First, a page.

This year classroom observation, feedback, demonstration lessons and short specific inservice has occurred in June and July. This is in contrast to the teacher preservice education which usually occurred in March, April and May of 1999, 2000 and 2001.

It is a delight to go from classroom to classroom. Children sit comfortably on mats on the floor often in circles or other groupings for effective teaching. Teachers are well prepared and teaching aids abound. Instruction includes games, hands on activities and student participation of all kinds. In Parent Play Group children play with many materials. Much of the material and equipment has been made possible through the Canada Fund for Burmese Refugees over the past five years. Teacher/child relationships are responsive, warm and caring. There is little visible need for 'discipline' and what happens is respectful, effective and based on community.

The conditions in these classrooms of 30 children on average will never be the same as Western schools, nor should they be. The heat and the bamboo construction requires that classrooms be open air rooms. Most classrooms have half wall partitions separating each room. The noise can be deafening when the children are playing games or singing. Some teachers resort to unison answering when the noise gets too loud thus adding to the noise. The noise and the fact that each classroom must be set up daily, requires stamina from both teachers and students. How teachers long to be safely back home in the quiet village schools. There are now 50 (soon to be 55) classrooms and 4 PPG centres in use.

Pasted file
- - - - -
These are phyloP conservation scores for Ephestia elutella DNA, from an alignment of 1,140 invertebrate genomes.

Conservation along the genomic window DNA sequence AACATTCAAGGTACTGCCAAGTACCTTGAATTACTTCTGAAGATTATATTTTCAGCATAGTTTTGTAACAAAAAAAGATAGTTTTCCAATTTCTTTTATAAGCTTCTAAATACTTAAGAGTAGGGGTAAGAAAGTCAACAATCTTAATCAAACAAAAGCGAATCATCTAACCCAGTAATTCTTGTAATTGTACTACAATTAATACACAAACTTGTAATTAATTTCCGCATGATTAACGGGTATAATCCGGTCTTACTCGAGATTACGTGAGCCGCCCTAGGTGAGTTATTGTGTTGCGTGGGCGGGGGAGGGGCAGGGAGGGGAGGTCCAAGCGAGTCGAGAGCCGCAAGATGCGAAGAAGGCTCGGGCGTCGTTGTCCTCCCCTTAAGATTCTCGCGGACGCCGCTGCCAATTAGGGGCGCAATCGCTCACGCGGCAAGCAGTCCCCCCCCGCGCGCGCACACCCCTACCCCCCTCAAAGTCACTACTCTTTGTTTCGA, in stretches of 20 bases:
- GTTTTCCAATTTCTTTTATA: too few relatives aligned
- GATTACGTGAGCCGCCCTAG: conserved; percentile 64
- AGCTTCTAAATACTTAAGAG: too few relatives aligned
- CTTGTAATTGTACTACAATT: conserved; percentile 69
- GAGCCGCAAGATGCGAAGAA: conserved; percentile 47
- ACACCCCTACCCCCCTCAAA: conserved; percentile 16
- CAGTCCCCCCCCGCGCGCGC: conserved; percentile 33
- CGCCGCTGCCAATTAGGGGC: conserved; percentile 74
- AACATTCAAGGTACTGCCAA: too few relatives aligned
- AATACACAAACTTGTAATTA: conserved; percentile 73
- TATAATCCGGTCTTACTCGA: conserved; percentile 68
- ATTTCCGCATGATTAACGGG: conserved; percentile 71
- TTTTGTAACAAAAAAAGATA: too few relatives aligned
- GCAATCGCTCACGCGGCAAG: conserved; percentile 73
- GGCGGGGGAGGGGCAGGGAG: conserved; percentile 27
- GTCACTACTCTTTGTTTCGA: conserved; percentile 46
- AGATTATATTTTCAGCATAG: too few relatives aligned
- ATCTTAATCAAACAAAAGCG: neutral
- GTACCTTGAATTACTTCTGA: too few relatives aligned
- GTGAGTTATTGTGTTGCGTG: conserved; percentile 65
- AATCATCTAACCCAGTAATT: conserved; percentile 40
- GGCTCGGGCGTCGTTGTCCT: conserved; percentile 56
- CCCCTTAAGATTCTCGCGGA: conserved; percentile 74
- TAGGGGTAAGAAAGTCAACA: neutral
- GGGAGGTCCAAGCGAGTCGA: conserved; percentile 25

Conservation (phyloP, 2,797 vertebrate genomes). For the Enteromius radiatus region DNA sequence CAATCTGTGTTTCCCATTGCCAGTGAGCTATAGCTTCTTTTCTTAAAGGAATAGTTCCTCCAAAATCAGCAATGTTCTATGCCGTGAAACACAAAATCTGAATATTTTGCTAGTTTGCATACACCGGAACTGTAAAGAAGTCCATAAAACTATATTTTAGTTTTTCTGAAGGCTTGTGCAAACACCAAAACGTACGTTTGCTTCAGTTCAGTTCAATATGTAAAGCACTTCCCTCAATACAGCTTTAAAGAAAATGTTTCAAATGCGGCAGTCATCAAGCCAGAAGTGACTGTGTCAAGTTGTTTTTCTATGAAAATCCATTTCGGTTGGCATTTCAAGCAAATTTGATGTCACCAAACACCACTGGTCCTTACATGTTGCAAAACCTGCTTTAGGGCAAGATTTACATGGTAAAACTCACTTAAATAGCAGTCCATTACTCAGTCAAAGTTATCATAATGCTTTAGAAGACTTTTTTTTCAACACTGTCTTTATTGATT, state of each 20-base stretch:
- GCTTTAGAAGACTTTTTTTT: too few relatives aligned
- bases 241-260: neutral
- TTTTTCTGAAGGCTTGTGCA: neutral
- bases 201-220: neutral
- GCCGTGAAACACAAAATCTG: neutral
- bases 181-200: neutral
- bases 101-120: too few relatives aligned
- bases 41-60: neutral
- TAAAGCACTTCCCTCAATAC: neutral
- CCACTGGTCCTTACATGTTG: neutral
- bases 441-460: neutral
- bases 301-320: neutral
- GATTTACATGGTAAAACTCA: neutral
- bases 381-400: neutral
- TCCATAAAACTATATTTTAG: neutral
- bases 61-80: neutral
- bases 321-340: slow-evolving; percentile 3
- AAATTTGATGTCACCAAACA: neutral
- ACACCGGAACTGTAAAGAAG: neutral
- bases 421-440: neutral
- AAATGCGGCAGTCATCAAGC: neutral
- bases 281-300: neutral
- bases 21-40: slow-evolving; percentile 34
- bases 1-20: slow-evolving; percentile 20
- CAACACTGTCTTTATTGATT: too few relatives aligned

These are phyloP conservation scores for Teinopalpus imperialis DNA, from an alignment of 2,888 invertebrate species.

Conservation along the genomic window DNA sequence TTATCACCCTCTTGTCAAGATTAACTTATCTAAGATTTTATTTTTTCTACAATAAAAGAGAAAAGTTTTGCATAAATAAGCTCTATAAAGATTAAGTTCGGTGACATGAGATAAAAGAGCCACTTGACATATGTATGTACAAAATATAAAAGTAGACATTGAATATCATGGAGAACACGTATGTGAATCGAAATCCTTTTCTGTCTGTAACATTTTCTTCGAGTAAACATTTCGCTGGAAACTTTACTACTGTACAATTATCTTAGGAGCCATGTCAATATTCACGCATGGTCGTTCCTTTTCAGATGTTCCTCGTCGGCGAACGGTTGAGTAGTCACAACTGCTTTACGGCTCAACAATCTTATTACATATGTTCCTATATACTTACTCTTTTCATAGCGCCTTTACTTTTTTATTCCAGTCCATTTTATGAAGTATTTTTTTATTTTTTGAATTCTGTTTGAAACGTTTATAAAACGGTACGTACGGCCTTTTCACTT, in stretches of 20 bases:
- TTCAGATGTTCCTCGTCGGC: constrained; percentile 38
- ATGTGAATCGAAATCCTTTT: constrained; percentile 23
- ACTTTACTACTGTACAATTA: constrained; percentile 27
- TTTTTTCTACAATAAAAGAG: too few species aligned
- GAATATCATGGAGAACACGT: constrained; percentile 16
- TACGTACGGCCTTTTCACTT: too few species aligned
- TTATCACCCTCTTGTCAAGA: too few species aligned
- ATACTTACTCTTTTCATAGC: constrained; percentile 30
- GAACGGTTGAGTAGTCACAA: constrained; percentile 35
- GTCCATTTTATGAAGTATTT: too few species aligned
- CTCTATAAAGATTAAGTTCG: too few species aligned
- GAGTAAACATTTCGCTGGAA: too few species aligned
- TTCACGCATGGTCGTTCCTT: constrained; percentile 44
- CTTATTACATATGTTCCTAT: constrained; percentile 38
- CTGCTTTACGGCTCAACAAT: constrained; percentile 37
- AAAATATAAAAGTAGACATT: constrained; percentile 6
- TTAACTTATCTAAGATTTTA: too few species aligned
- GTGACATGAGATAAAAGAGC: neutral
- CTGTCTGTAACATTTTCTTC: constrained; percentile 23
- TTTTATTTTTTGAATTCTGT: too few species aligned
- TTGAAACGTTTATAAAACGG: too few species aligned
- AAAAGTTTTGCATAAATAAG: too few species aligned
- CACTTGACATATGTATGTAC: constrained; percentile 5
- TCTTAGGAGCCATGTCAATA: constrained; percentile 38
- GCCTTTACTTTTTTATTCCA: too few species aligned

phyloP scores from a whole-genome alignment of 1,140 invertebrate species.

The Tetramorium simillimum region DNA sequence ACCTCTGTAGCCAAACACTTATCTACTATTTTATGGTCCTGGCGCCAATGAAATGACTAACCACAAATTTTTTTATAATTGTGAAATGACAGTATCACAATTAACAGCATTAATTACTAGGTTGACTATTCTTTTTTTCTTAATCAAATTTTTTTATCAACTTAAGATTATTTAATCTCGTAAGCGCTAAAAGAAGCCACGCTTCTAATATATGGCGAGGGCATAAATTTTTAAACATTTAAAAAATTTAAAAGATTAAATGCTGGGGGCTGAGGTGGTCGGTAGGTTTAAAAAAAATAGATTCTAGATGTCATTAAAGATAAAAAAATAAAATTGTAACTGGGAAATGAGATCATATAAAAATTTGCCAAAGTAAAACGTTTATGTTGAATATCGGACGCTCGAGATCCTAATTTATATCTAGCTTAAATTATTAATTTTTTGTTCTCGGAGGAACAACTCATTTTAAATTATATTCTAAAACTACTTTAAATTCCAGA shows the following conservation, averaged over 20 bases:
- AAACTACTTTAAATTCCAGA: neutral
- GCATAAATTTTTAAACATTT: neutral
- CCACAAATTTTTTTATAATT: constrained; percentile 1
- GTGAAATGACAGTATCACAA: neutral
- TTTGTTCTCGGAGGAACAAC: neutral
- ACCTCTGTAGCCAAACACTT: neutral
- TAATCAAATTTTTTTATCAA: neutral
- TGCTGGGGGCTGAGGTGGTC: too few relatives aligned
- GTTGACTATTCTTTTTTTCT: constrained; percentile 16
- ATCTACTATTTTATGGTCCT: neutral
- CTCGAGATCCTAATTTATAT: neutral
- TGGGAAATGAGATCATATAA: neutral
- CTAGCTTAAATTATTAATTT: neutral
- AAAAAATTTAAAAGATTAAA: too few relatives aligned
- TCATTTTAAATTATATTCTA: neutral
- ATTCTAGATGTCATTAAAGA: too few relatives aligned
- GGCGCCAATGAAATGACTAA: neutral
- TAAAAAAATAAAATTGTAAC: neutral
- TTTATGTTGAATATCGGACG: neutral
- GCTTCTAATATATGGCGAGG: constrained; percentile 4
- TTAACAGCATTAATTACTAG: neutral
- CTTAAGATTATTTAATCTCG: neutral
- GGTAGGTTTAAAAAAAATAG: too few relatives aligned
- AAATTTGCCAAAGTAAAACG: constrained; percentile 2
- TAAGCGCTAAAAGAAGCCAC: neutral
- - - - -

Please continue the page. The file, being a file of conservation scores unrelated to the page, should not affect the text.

Professional development for newly trained and experienced teachers has now turned from preservice classes of the past five years to ongoing self generated inservice. Such inservice is still a new concept. Wonderful Physical Education Books written and donated by Joan Landy are being used to model this inservice. Quite recently a VCR and TV/ generator and stiletto dish was donated to the Camp so a world of video has opened up. We are quite excited about what can now be sent for teacher education and study over the next few years. Anyone with access to education videos for teachers and children, please contact us. Anyone with funds for postage, please contact us.